Adams‘ original experience with the theory of Germanic origins encountered in Heidelberg was developed and expanded by his contact with the English liberal historians, who were, if anything, even more racist in their use of the Germanic origins tradition than were its original German proponents. Chief among these was the English historian Edward Augustus Freeman (1823–92), amateur historian, racial polemicist, and regius professor at Oxford. In time, Adams and his students moved away from this causative model of American origins.
The germ theory died a slow death, even after its attack by American historians such as Frederick Jackson Turner and medievalists like Harvard‘s Henry Adams.29 It continued to be espoused by Germans, including Friedrich Wilhelm Eduard Keutgen (1861–1925), a close friend of von Below and historian of urban constitutional history to whom Johns Hopkins offered a permanent position. Keutgen only spent the academic year 1904– 05 at Johns Hopkins and declined to remain in the United States. He did, however, write an article that appeared that year in the annual report of the American Historical Association, entitled ―On the Necessity in America of the Study of the Early History of Modern European Nations,‖ that proclaimed the ―vigor and importance of the Germanic race for the development of modern democracy and culture.‖ 30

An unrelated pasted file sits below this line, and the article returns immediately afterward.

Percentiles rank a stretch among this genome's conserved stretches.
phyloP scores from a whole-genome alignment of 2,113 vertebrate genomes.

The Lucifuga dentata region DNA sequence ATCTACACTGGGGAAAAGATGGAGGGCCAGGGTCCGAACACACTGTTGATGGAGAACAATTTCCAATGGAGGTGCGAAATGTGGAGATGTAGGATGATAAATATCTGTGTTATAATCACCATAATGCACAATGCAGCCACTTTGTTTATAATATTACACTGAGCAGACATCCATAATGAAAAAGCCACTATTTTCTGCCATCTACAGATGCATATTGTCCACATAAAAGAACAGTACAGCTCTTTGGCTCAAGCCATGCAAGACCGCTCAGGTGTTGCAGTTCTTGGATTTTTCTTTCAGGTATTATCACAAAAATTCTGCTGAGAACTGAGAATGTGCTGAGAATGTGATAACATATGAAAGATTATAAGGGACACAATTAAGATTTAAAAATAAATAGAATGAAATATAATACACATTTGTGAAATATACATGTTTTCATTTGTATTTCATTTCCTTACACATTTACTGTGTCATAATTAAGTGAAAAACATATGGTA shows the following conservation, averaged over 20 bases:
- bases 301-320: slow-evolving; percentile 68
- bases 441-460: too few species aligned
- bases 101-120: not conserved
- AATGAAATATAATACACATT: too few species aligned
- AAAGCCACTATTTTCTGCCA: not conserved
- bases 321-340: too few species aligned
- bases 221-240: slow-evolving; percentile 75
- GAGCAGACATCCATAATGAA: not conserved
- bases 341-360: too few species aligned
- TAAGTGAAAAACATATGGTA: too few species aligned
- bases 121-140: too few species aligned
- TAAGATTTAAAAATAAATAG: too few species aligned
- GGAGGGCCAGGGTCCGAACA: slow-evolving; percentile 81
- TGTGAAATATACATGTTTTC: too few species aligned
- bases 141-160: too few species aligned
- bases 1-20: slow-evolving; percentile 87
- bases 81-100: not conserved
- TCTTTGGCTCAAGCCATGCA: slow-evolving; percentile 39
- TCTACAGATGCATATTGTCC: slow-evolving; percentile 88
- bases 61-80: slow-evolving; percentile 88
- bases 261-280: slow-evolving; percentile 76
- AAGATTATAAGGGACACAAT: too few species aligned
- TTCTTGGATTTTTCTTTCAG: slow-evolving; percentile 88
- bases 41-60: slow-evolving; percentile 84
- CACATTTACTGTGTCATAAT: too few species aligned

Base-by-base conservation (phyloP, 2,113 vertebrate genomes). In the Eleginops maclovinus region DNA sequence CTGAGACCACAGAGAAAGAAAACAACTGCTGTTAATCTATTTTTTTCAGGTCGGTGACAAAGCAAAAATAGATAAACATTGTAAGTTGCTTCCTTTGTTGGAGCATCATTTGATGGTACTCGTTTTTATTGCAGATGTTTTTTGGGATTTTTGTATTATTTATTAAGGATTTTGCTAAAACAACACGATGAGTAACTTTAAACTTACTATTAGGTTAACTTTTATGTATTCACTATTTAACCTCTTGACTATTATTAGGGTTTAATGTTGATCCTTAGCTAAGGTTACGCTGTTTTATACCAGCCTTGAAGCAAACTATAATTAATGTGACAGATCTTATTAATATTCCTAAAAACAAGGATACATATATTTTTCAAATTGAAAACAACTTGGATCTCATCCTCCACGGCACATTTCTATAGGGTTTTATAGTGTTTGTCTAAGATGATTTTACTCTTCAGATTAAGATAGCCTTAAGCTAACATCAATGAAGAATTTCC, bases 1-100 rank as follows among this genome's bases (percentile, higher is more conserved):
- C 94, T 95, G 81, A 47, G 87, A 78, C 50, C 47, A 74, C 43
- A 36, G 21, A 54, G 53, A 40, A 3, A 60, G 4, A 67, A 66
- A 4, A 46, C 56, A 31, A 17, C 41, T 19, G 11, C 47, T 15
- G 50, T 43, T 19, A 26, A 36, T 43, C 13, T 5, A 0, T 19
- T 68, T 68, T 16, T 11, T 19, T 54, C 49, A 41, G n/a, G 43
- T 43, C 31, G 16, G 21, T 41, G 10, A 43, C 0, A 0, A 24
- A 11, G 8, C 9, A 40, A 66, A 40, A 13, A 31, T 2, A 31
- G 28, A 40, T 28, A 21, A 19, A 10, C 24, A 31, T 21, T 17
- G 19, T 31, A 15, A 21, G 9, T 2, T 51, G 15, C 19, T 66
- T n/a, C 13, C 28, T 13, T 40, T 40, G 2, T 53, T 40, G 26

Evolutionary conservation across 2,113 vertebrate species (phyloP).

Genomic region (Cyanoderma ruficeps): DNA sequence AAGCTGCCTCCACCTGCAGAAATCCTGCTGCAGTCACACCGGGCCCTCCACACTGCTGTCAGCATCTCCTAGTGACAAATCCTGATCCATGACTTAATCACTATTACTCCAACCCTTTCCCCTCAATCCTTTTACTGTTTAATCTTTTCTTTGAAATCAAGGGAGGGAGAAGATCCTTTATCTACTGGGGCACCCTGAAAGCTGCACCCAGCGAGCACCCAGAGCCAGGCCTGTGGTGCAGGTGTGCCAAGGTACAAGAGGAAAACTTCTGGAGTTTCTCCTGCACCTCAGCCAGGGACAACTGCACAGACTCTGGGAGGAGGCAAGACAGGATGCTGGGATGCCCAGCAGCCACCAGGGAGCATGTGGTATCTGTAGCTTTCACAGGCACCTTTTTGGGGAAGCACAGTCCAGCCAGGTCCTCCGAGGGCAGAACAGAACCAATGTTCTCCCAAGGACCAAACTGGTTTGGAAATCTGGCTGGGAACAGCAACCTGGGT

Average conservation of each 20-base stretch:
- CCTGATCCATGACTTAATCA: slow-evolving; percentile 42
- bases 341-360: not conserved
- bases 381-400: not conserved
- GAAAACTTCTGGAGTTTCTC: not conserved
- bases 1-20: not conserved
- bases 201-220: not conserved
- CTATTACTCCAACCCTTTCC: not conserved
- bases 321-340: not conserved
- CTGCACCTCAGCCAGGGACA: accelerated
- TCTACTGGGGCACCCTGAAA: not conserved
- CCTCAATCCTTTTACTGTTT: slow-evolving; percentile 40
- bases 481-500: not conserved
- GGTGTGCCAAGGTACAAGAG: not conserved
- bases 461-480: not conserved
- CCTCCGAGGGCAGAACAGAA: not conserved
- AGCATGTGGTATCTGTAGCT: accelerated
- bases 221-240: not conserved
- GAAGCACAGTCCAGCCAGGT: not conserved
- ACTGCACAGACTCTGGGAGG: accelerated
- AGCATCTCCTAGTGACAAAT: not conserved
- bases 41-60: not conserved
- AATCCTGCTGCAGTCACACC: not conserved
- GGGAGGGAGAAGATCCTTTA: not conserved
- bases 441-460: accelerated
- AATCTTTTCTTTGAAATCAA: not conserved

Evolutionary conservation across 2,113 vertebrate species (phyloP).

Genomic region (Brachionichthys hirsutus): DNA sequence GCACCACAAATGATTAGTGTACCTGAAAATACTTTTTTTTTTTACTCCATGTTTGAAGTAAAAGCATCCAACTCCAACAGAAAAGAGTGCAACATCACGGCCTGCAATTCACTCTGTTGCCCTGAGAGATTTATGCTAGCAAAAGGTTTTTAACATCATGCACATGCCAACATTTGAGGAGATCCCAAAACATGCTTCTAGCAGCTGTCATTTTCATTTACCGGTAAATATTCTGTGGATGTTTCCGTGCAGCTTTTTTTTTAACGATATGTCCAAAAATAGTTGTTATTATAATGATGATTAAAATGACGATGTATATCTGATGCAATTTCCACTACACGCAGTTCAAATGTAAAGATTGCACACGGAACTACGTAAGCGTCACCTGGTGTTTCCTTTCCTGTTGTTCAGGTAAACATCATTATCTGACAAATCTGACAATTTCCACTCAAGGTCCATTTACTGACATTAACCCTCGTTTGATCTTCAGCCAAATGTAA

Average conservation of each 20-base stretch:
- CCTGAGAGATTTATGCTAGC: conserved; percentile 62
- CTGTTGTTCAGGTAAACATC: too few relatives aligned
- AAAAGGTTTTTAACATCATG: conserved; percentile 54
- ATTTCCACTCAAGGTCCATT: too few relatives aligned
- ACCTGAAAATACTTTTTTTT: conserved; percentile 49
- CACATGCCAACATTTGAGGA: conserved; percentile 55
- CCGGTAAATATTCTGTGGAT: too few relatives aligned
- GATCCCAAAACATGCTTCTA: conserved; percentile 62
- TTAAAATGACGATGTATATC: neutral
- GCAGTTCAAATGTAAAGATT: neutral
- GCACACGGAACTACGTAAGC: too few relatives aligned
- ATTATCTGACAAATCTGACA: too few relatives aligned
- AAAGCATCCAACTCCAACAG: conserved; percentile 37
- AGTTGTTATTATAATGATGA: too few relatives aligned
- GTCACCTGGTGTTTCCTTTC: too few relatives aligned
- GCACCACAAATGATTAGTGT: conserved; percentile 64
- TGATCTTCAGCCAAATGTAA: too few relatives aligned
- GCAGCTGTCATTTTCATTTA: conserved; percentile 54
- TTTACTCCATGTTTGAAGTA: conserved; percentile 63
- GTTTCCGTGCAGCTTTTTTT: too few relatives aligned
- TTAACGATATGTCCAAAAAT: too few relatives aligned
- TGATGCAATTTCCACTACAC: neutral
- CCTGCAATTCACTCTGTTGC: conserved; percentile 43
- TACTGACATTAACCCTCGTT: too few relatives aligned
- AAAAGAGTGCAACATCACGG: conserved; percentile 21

Three years later, James Westfall Thompson, professor of history at the University of Chicago and the first American to devote a considerable amount of his scholarly energies to German history, quoted extensively from Keutgen‘s article on the
On Henry Adams and the germ theory, see Guggisberg,
Cited in the minutes of the Annual Meeting of the American Historical Association, April 10 (1905): 502.